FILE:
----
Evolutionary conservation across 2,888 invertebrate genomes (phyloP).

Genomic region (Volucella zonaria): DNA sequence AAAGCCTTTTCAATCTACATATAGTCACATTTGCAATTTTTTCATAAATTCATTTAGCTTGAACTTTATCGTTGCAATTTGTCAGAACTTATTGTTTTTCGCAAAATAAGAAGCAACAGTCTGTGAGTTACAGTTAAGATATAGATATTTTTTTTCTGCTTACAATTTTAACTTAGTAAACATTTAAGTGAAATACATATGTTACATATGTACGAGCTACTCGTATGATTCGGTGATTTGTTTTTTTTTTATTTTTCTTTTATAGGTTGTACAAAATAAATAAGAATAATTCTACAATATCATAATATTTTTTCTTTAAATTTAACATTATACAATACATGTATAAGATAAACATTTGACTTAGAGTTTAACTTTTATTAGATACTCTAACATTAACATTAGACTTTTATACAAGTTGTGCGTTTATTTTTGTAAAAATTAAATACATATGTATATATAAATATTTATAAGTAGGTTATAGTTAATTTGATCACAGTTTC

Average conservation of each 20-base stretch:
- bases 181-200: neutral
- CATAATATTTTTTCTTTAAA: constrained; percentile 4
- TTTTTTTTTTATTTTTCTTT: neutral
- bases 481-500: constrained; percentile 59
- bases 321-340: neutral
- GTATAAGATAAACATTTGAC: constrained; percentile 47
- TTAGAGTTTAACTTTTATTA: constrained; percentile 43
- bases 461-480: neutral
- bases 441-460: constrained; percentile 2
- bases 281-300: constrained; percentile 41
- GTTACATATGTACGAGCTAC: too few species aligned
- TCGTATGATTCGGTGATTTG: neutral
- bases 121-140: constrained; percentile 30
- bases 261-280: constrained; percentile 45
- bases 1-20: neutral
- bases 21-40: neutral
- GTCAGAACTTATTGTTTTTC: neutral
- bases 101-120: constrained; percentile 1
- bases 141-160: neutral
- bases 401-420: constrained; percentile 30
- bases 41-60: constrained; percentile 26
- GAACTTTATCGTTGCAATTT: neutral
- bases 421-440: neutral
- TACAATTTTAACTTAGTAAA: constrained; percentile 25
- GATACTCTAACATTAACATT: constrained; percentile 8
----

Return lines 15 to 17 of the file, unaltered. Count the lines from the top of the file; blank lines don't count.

- TCGTATGATTCGGTGATTTG: neutral
- bases 121-140: constrained; percentile 30
- bases 261-280: constrained; percentile 45